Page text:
When it comes to pro athletes, there are egotists (just a few), but mostly there are a ton of cool cats. And then there is Steve Larsen.
First, he’s a legend on two wheels. If it consists of racing, he has won a national pro title at it. NORBA mountain biking, junior road racing, cyclo-cross, whatever. Then he delved into triathlon, finished fourth at his first big race at Wildflower, and won his first Ironman at Lake Placid in 2001, blazing the bike on that hilly course in 4:33.
That year, Larsen opened Steve Larsen’s Wheelworks in Davis, Calif. and learned something I learned before my magazine days; retail bike storefronts are hard, hard work, especially when you’re training full-time and raising five kids. (OK, I didn’t have the kids or wife, but hey, I can sympathize that fitting athletes, installing bike racks, changing flat tires and explaining the merits between chamois A and chamois B is taxing. Remains involved in commercial real estate as well.
So he stands as a rare, rare bird—I mean, can you name another athlete who has represented America in world championship events in five disciplines: road, mountain biking, cyclo-cross, track and, of course, triathlon? Didn’t think so.
The guy has done so much, his brain is a fountain of knowledge, and he more than happy to share it. He’s always been approachable by age groupers (even when he was retired for a brief respite and participated an age grouper) who wanted his opinion on the best wheel setup for Lake Placid, or advice on bike position. Even my wife, who very rarely seeks advice, has taken some good advice from Larsen.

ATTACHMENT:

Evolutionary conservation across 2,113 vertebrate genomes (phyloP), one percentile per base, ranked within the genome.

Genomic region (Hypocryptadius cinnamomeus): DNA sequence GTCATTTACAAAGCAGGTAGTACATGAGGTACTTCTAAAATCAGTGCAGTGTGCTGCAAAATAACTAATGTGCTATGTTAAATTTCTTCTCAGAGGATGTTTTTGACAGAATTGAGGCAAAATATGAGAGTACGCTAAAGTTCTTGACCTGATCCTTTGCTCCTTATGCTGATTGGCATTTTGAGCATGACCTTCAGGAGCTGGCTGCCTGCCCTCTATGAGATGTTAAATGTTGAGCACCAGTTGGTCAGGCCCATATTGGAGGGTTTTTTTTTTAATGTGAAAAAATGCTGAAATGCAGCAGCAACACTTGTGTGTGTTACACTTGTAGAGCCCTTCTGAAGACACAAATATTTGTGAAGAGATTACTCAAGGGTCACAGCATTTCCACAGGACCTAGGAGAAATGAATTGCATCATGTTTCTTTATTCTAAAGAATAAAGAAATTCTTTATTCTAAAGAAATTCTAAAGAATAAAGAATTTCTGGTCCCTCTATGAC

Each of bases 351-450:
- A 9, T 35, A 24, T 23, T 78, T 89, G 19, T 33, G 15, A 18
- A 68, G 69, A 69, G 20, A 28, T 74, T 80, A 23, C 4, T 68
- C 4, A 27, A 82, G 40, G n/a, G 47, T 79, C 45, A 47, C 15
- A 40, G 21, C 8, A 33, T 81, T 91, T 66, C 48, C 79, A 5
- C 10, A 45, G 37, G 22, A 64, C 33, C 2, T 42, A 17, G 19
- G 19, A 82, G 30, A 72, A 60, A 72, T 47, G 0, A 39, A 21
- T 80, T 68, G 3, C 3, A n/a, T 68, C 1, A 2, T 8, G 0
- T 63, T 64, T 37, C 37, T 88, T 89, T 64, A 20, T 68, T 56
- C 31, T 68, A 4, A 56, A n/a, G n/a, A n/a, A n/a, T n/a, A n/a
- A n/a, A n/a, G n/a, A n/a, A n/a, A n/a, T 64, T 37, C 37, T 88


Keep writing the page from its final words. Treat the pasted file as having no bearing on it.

Now he puts that experience to work with his new online retail portal, WorldTri.com. All the good things about selling bike stuff, absent the storefront, staffing and other encumberances. Certainly he wouldn’t sell anything that he wouldn’t realistically use on his own, so that’s a level of endorsement in its own right. At the same time, Steve is available to customers to help them with their purchase, whether its his opinion about an aerobar, tire pressure. It’s like getting cooking advice directly from Bobby Flay.
I had a chance to ask Steve a few questions, simply because I wanted to know what his plans are for this year, how his new online site affected things, and hoped to be present for any of his races. For as much as I’m impressed when Normann or Torbjorn put the wood down on the bike, I get a special kick when I see Larsen—as he did at Oceanside last year—ride through a bunch of pro men like they are standing still. I hope to see him get back on the podium again in Kona—a sure thrill for fathers of five everywhere.
How much fun was it delving back into the race scene after five years away from it and how jazzed was your family seeing you racing again?
It was a lot of fun. We travelled a lot with my two oldest kids when I was racing professionally and I always imagined what great experiences those would be for them. As it turns out they remember very little of those trips so I thought it would be fun to get out and compete and share with them the good I think comes from sport and a healthy lifestyle. And although I still have high expectations, it was important to show them that winning was not what was most important, but instead embracing the opportunity to compete and challenging yourself to be your best regardless of your ability or time available to train.